The Board not only found that the plaintiff acted unreasonably in going ahead with the housing construction after it knew, or should have known that adequate housing was being provided for its personnel by other means, but also that the housing expenditures were not incident to or necessary for plaintiff's business, the contract, or the performance of the contract. The Board further found that the incurring of these expenditures by the plaintiff in the face of the conclusion of the government to the contrary was unreasonable, and that it was indicated by prior events and confirmed by subsequent events that the housing was not necessary to the performance of the contract, and that it is doubtful whether the housing program made any contribution to the performance of the contract. The Board also found that when the plaintiff started the housing project notwithstanding the government's refusal to approve it and cover it under the contract, plaintiff did so as a private business venture, and its letter of October 23, 1956, so informed the government.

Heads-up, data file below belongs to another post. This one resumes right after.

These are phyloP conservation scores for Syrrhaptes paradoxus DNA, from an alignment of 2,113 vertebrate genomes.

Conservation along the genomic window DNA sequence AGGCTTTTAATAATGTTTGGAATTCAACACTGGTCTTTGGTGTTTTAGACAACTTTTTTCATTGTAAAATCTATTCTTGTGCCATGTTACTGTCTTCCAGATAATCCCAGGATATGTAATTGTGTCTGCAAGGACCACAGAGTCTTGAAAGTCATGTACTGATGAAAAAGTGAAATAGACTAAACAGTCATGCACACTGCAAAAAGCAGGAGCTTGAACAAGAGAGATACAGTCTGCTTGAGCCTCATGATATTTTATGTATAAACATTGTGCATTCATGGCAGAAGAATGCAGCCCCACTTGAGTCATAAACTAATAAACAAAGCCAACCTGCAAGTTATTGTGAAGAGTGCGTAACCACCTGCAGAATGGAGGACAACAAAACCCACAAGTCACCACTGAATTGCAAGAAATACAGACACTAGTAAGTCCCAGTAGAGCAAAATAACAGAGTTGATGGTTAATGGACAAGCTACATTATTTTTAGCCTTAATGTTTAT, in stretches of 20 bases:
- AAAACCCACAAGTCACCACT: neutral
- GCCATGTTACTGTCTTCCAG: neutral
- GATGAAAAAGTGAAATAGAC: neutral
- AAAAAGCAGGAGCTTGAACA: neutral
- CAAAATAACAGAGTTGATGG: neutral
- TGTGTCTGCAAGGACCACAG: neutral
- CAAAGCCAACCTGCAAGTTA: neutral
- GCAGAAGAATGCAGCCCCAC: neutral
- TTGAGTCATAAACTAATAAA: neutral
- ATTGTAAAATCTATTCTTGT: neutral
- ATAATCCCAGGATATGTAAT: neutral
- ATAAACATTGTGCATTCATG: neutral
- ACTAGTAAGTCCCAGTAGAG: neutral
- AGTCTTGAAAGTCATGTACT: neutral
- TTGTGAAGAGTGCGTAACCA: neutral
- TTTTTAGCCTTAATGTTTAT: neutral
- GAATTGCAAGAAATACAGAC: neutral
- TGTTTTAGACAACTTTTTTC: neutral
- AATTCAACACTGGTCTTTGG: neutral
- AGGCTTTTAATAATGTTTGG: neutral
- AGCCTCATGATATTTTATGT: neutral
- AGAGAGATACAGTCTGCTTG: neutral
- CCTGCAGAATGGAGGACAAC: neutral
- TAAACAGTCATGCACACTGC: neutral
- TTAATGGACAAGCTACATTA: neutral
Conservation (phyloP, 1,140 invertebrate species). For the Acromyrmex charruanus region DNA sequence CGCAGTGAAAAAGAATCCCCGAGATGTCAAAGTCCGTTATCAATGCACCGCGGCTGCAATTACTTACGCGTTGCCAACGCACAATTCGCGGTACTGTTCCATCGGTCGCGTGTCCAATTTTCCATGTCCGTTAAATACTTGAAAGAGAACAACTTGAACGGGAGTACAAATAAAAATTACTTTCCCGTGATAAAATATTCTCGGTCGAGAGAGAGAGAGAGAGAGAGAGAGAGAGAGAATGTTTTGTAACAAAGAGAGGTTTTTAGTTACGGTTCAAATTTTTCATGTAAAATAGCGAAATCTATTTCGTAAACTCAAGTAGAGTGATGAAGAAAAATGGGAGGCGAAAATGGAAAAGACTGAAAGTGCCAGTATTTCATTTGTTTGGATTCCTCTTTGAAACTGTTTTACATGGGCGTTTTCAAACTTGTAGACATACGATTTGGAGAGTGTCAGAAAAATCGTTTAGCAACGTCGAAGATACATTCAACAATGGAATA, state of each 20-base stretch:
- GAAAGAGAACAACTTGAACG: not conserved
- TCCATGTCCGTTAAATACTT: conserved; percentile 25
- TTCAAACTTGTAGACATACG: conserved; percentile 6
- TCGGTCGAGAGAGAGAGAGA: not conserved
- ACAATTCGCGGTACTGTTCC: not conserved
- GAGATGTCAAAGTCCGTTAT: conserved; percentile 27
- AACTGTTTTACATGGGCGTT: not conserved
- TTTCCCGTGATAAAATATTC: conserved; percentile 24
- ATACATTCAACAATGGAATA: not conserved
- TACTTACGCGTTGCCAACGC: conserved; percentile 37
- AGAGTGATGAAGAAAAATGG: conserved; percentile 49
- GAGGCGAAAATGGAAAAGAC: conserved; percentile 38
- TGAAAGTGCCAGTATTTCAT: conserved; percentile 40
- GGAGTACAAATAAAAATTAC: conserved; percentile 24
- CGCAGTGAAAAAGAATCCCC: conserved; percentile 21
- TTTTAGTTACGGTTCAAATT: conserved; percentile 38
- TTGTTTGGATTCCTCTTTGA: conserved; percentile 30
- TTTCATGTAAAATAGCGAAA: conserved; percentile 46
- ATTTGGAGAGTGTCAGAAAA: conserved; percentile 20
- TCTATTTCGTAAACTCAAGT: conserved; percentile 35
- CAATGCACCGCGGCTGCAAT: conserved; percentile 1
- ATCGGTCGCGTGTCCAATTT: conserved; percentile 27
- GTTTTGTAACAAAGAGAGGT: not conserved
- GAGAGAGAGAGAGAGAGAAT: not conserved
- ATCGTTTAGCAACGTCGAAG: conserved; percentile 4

While the evidence on some of these findings was conflicting and may have been sufficient to support contrary findings by the Board, nevertheless, we concluded that there was substantial evidence in the record to support the findings of the Board and we are bound by such findings. The facts set forth above as well as those described below show the existence of such substantial evidence.

As early as September 1, 1955, the plaintiff was advised by its operations manager, Byron McNabb, at the Cape who had personally investigated the housing situation, as follows:

If the Base would make such an agreement [to purchase water from water companies] fresh water would become available throughout the entire area and FHA and VA housing would soon follow.

This fact was confirmed by a housing survey of the Air Force on February 10, 1956, which was furnished to the plaintiff. This report stated that FHA and VA would not furnish financing until a potable water supply was available. The report further stated:

They [the relators] all state that there would be ample housing constructed immediately if FHA guaranteed financing was available.